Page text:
Learning all the history that comes with all that was just an embedded part of what I learned in church all the time. And, then just my mom, she just wanted to make sure that we knew our history and so literally I grew up hearing about this all the time in my household, on Sundays or Wednesdays, Vacation Bible Schools, all of those things is the space that I really learned all of the things Black history and Black culture.
How do you celebrate and honor Juneteenth now?
All things Blackity Black Black Black to be completely honest. Usually, getting with friends, picnics, hanging out in the backyard, just reminiscing on history. But, we kind of live it every single day. So, now that there’s a national holiday for it, so to speak, that doesn’t change how we’ve always felt about it, it doesn’t change how we always felt about our culture. It’s given us a space to embrace it a little bit more. Just because of all the things that have happened in our nation in the last few years it’s kind of really drawn light to some things. So, it causes us to be more aware of our culture and also more proud of our culture and who we are as well.
And, so, we take those opportunities on a daily basis to kind of reminisce, but on that day we like to get together and kind of hang out and chill together as well. So, that will probably likely happen again this year. We will all probably get together at somebody’s house just to be around each other.
Finish this sentence: My Black is __________.
When I thought about that question, the cliche answer is 'beautiful.' But, then, as I was thinking about it again this morning -- my Black is needed. I really believe that all of us have been given an assignment on the earth. And I really believe that there’s something that I bring to the table that someone else doesn’t bring, and there’s something that someone else brings to the table that I don’t bring. So, I feel like it is so needed. There has been a target out for our culture for so long, and I feel like we cannot allow society to keep subtracting from our culture.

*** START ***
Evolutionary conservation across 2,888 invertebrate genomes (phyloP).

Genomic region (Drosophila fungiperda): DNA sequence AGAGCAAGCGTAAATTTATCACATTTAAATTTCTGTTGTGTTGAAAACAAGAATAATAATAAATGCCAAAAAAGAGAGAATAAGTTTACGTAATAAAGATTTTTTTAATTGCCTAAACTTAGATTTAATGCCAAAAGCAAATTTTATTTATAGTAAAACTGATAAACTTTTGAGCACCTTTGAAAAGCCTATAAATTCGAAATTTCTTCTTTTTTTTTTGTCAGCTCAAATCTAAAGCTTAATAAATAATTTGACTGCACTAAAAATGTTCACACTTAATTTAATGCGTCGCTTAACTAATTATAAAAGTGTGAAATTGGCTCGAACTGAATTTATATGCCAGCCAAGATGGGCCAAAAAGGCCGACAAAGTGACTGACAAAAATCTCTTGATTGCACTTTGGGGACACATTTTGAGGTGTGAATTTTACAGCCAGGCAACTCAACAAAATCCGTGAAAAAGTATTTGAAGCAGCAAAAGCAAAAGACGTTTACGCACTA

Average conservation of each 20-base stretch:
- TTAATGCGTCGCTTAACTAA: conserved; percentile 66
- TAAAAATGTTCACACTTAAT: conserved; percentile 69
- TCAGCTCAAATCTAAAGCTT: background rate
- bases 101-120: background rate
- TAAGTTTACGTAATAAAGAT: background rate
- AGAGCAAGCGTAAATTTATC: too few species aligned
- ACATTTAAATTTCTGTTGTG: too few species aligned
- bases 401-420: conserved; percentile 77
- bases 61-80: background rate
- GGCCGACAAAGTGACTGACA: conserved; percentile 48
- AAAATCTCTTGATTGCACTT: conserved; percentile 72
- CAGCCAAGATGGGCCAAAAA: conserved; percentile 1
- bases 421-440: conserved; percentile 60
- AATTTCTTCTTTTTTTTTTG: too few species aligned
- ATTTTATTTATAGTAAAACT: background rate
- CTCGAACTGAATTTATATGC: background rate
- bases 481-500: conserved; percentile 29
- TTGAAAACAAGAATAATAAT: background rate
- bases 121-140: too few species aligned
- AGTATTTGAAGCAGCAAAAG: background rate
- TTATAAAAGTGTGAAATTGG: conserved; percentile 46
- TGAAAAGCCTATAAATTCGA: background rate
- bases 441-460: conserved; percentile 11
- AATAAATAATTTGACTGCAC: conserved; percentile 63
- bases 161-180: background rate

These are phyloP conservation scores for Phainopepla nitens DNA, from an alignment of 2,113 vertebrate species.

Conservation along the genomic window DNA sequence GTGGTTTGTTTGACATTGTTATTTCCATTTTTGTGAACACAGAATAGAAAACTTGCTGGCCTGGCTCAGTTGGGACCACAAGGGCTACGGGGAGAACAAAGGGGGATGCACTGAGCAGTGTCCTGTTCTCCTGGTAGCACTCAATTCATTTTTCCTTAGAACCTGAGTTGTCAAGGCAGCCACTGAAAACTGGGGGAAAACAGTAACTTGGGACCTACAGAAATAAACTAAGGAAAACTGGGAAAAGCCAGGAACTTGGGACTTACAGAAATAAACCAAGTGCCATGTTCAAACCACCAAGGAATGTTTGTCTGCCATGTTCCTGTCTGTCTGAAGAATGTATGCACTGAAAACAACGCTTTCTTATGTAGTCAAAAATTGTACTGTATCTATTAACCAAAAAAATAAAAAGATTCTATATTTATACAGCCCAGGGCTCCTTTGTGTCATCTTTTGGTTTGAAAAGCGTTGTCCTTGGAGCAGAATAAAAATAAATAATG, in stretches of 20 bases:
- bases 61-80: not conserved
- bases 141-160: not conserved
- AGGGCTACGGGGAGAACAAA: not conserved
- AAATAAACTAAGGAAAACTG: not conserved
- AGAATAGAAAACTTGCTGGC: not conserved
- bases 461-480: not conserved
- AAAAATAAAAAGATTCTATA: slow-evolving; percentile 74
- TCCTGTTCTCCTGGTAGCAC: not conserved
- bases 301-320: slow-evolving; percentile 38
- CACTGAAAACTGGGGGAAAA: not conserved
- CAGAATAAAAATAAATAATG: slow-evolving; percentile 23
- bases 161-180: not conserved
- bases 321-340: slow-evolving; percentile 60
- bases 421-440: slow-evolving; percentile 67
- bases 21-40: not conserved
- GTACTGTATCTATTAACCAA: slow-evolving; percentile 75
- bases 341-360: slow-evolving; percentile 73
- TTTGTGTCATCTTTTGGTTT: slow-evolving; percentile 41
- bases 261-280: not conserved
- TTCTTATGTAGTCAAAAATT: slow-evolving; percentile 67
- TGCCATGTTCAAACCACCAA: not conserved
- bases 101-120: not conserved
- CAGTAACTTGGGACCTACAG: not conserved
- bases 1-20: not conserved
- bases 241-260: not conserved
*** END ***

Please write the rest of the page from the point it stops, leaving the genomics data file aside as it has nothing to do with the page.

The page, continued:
"There are people that need us to stand in the gap. There are lessons that need to be learned from each and every last one of us. And there is wisdom that needs to be poured into the land. And, each one of us has a responsibility to do that."
Whether it be through entertainment, whether it be through politics, whether it be through education we can’t allow that because we are needed. There are people that need us to stand in the gap. There are lessons that need to be learned from each and every last one of us. And there is wisdom that needs to be poured into the land. And, each one of us has a responsibility to do that. Lauren has a responsibility to do that too, in all of Blackness and all of her educated-ness. The world needs that, and so my Black is needed.
Residential Loan Officer
Courtesy of Ebony Parker
What does Juneteenth mean to you?
Juneteenth to me is a representation of perseverance and displays our ability to make lemonade out of lemons at any time. It is us, as a people, continuing to get the leftovers but making them appear as a five-course meal. Juneteenth is the beginning of laying the foundation for our future as the freedom finally granted was the work of our ancestors, but the starting point for us to be able to accomplish the many things we have accomplished. Without the notification of freedom, we would still be sitting on the sidelines, unfortunately. Instead, we are now the trendsetters that everyone is continuously trying to duplicate, unsuccessfully.